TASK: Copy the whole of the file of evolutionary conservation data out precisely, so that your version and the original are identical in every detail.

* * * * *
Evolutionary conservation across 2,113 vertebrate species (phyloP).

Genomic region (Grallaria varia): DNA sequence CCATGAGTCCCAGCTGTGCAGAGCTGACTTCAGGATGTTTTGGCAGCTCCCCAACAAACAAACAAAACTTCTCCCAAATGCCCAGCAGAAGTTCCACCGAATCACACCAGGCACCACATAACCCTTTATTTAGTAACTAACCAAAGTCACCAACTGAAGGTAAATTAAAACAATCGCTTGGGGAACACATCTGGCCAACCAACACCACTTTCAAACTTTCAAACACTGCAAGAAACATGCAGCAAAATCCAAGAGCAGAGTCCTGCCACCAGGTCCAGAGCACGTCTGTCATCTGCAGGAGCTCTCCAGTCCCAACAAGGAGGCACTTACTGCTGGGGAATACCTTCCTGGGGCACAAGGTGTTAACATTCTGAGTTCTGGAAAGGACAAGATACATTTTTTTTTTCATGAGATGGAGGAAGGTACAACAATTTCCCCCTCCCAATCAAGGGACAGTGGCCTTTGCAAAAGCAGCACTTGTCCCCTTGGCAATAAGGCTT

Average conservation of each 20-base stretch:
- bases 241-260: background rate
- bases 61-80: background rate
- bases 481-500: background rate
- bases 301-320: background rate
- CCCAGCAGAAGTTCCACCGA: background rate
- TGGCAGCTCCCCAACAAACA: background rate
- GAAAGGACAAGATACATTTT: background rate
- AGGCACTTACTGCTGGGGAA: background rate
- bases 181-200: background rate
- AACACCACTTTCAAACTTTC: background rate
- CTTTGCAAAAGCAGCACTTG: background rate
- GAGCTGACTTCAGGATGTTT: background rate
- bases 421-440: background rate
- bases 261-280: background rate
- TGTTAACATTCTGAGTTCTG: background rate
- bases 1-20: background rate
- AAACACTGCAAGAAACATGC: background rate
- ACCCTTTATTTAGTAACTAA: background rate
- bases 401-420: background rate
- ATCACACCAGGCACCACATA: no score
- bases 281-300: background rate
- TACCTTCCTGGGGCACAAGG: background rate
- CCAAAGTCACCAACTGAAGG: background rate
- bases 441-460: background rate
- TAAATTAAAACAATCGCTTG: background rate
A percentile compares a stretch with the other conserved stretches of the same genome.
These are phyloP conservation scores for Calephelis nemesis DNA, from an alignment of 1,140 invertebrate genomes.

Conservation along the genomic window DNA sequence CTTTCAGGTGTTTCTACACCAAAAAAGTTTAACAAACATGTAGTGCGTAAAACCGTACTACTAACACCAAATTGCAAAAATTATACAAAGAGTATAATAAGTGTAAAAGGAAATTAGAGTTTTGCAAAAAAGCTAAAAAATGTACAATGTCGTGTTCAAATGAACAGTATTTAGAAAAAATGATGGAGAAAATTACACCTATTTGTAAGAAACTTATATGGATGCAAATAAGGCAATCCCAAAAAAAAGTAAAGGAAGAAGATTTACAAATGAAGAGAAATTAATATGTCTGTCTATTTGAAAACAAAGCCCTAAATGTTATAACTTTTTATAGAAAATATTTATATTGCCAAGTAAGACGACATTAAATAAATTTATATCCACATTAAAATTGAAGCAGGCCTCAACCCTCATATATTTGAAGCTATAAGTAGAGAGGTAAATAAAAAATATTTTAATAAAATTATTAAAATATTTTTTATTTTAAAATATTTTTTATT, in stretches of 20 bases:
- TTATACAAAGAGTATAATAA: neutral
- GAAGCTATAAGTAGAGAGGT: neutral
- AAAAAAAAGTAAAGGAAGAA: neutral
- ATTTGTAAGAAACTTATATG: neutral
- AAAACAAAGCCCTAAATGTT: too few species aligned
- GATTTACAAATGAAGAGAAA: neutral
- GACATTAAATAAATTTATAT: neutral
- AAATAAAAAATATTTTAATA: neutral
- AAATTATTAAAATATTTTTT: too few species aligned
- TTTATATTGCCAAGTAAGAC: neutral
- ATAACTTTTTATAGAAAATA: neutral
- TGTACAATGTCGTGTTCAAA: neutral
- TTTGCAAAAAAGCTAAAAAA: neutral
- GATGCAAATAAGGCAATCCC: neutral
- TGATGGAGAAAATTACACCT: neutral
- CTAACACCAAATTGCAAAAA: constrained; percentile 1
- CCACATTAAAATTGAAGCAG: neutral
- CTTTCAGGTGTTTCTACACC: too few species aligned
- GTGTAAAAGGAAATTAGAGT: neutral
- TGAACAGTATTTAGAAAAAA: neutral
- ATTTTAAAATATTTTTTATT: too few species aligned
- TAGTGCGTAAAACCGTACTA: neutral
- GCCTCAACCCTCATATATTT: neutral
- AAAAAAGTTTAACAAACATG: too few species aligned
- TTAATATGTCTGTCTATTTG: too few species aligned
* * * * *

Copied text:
Evolutionary conservation across 2,113 vertebrate species (phyloP).

Genomic region (Grallaria varia): DNA sequence CCATGAGTCCCAGCTGTGCAGAGCTGACTTCAGGATGTTTTGGCAGCTCCCCAACAAACAAACAAAACTTCTCCCAAATGCCCAGCAGAAGTTCCACCGAATCACACCAGGCACCACATAACCCTTTATTTAGTAACTAACCAAAGTCACCAACTGAAGGTAAATTAAAACAATCGCTTGGGGAACACATCTGGCCAACCAACACCACTTTCAAACTTTCAAACACTGCAAGAAACATGCAGCAAAATCCAAGAGCAGAGTCCTGCCACCAGGTCCAGAGCACGTCTGTCATCTGCAGGAGCTCTCCAGTCCCAACAAGGAGGCACTTACTGCTGGGGAATACCTTCCTGGGGCACAAGGTGTTAACATTCTGAGTTCTGGAAAGGACAAGATACATTTTTTTTTTCATGAGATGGAGGAAGGTACAACAATTTCCCCCTCCCAATCAAGGGACAGTGGCCTTTGCAAAAGCAGCACTTGTCCCCTTGGCAATAAGGCTT

Average conservation of each 20-base stretch:
- bases 241-260: background rate
- bases 61-80: background rate
- bases 481-500: background rate
- bases 301-320: background rate
- CCCAGCAGAAGTTCCACCGA: background rate
- TGGCAGCTCCCCAACAAACA: background rate
- GAAAGGACAAGATACATTTT: background rate
- AGGCACTTACTGCTGGGGAA: background rate
- bases 181-200: background rate
- AACACCACTTTCAAACTTTC: background rate
- CTTTGCAAAAGCAGCACTTG: background rate
- GAGCTGACTTCAGGATGTTT: background rate
- bases 421-440: background rate
- bases 261-280: background rate
- TGTTAACATTCTGAGTTCTG: background rate
- bases 1-20: background rate
- AAACACTGCAAGAAACATGC: background rate
- ACCCTTTATTTAGTAACTAA: background rate
- bases 401-420: background rate
- ATCACACCAGGCACCACATA: no score
- bases 281-300: background rate
- TACCTTCCTGGGGCACAAGG: background rate
- CCAAAGTCACCAACTGAAGG: background rate
- bases 441-460: background rate
- TAAATTAAAACAATCGCTTG: background rate
A percentile compares a stretch with the other conserved stretches of the same genome.
These are phyloP conservation scores for Calephelis nemesis DNA, from an alignment of 1,140 invertebrate genomes.

Conservation along the genomic window DNA sequence CTTTCAGGTGTTTCTACACCAAAAAAGTTTAACAAACATGTAGTGCGTAAAACCGTACTACTAACACCAAATTGCAAAAATTATACAAAGAGTATAATAAGTGTAAAAGGAAATTAGAGTTTTGCAAAAAAGCTAAAAAATGTACAATGTCGTGTTCAAATGAACAGTATTTAGAAAAAATGATGGAGAAAATTACACCTATTTGTAAGAAACTTATATGGATGCAAATAAGGCAATCCCAAAAAAAAGTAAAGGAAGAAGATTTACAAATGAAGAGAAATTAATATGTCTGTCTATTTGAAAACAAAGCCCTAAATGTTATAACTTTTTATAGAAAATATTTATATTGCCAAGTAAGACGACATTAAATAAATTTATATCCACATTAAAATTGAAGCAGGCCTCAACCCTCATATATTTGAAGCTATAAGTAGAGAGGTAAATAAAAAATATTTTAATAAAATTATTAAAATATTTTTTATTTTAAAATATTTTTTATT, in stretches of 20 bases:
- TTATACAAAGAGTATAATAA: neutral
- GAAGCTATAAGTAGAGAGGT: neutral
- AAAAAAAAGTAAAGGAAGAA: neutral
- ATTTGTAAGAAACTTATATG: neutral
- AAAACAAAGCCCTAAATGTT: too few species aligned
- GATTTACAAATGAAGAGAAA: neutral
- GACATTAAATAAATTTATAT: neutral
- AAATAAAAAATATTTTAATA: neutral
- AAATTATTAAAATATTTTTT: too few species aligned
- TTTATATTGCCAAGTAAGAC: neutral
- ATAACTTTTTATAGAAAATA: neutral
- TGTACAATGTCGTGTTCAAA: neutral
- TTTGCAAAAAAGCTAAAAAA: neutral
- GATGCAAATAAGGCAATCCC: neutral
- TGATGGAGAAAATTACACCT: neutral
- CTAACACCAAATTGCAAAAA: constrained; percentile 1
- CCACATTAAAATTGAAGCAG: neutral
- CTTTCAGGTGTTTCTACACC: too few species aligned
- GTGTAAAAGGAAATTAGAGT: neutral
- TGAACAGTATTTAGAAAAAA: neutral
- ATTTTAAAATATTTTTTATT: too few species aligned
- TAGTGCGTAAAACCGTACTA: neutral
- GCCTCAACCCTCATATATTT: neutral
- AAAAAAGTTTAACAAACATG: too few species aligned
- TTAATATGTCTGTCTATTTG: too few species aligned